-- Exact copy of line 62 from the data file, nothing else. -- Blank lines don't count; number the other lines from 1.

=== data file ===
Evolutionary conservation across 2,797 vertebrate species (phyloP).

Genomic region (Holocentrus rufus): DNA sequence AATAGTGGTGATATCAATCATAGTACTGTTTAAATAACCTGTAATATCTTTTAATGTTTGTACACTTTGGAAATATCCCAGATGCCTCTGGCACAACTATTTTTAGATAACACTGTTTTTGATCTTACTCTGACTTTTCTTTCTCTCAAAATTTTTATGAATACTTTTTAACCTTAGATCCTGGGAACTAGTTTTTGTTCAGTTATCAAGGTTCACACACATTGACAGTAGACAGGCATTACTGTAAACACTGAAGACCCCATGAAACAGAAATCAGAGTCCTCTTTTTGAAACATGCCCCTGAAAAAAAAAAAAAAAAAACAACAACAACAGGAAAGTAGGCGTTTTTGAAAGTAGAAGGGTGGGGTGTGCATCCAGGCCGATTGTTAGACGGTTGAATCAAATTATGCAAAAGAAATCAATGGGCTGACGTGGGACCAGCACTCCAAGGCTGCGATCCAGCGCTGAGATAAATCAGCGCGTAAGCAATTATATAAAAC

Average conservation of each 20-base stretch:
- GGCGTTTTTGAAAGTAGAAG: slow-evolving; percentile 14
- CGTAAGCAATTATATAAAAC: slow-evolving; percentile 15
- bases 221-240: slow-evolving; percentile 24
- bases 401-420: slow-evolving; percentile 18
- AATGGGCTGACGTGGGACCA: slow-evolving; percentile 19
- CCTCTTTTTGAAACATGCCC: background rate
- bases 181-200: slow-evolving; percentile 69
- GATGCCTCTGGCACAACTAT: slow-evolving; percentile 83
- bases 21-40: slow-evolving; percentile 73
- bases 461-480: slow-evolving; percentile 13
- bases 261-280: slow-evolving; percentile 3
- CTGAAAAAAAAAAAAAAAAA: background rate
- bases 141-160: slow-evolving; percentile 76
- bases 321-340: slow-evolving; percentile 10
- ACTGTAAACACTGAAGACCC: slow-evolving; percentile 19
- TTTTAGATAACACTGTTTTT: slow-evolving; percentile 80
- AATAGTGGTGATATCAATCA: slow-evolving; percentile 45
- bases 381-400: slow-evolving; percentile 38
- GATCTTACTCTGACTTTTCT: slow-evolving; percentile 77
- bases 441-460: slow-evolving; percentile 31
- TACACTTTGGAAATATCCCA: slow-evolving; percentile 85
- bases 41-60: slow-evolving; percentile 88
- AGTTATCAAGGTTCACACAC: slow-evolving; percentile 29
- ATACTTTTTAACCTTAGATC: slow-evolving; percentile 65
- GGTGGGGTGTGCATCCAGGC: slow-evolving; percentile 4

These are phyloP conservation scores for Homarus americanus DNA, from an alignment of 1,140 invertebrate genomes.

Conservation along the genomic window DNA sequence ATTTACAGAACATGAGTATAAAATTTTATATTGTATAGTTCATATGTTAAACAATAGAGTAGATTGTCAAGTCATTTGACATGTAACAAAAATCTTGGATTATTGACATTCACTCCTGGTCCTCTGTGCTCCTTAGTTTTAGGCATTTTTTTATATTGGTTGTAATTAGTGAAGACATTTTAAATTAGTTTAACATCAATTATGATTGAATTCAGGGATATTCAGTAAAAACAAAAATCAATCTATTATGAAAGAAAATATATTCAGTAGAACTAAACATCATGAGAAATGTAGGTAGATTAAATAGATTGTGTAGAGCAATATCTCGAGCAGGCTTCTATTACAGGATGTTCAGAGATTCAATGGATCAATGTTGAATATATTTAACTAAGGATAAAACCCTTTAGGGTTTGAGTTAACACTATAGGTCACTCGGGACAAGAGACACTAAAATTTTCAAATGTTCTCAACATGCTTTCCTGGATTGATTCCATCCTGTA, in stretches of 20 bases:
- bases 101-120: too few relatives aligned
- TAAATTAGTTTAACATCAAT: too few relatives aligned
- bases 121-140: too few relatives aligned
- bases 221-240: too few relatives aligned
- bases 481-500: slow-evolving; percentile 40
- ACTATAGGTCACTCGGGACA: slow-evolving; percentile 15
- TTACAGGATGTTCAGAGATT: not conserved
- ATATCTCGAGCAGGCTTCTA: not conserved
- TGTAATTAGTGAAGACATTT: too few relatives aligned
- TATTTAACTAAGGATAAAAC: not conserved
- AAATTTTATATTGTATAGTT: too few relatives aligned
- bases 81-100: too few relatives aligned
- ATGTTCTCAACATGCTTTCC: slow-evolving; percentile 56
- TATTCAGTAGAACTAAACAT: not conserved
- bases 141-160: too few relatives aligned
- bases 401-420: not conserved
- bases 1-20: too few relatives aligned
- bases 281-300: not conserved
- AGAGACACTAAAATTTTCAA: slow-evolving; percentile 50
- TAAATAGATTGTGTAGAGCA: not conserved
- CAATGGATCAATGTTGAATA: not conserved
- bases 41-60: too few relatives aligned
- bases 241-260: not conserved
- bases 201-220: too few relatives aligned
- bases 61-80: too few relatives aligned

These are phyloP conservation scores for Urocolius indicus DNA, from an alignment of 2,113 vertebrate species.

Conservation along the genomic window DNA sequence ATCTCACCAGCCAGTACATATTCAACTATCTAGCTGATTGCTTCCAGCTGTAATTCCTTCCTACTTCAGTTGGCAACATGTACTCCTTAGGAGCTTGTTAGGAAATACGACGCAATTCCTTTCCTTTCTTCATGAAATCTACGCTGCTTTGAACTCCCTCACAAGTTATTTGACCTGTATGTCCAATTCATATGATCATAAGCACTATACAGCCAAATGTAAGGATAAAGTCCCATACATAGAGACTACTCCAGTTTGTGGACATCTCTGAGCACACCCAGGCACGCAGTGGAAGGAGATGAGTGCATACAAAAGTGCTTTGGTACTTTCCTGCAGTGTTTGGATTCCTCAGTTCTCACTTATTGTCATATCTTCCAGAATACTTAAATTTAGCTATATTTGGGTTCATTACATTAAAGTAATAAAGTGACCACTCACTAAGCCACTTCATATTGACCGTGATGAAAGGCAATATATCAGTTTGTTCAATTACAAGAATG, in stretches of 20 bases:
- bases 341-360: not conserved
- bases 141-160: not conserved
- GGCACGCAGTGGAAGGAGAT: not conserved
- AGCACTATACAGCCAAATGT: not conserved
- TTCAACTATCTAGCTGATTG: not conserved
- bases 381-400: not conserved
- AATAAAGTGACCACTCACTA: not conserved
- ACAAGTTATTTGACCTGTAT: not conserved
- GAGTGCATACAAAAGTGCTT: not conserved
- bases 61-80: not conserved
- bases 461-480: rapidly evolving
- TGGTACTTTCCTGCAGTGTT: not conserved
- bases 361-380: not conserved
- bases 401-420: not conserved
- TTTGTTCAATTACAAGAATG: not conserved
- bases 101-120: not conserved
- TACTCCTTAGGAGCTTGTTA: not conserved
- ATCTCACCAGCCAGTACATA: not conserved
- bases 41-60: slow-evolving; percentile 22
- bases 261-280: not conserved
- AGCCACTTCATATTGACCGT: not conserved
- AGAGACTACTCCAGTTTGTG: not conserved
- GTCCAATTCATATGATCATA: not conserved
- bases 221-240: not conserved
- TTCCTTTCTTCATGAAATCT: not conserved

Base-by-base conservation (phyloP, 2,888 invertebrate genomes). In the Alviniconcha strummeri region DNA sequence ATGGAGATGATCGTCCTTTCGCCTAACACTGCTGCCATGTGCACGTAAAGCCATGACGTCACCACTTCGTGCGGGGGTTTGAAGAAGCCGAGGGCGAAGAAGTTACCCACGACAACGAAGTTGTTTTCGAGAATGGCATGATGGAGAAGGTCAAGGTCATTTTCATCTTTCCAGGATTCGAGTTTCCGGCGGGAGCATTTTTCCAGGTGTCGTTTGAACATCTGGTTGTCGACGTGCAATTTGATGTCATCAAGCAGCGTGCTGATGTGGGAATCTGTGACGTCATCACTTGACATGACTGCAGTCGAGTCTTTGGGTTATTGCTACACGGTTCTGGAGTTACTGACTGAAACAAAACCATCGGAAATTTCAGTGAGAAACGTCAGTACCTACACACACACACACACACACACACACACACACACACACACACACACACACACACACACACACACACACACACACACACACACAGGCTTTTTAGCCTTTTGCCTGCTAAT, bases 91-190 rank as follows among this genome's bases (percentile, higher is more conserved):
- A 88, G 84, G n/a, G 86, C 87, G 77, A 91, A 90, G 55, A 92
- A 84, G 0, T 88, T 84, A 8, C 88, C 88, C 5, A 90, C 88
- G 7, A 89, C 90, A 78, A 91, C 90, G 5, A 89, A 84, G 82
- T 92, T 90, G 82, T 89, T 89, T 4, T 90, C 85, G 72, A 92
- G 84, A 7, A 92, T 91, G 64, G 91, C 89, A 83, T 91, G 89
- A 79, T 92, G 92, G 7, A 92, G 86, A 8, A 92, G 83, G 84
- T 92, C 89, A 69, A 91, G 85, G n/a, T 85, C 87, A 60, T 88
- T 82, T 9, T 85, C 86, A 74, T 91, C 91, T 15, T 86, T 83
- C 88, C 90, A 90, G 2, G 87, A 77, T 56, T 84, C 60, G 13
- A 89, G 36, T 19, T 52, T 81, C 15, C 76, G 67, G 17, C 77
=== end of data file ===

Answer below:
- TTCAACTATCTAGCTGATTG: not conserved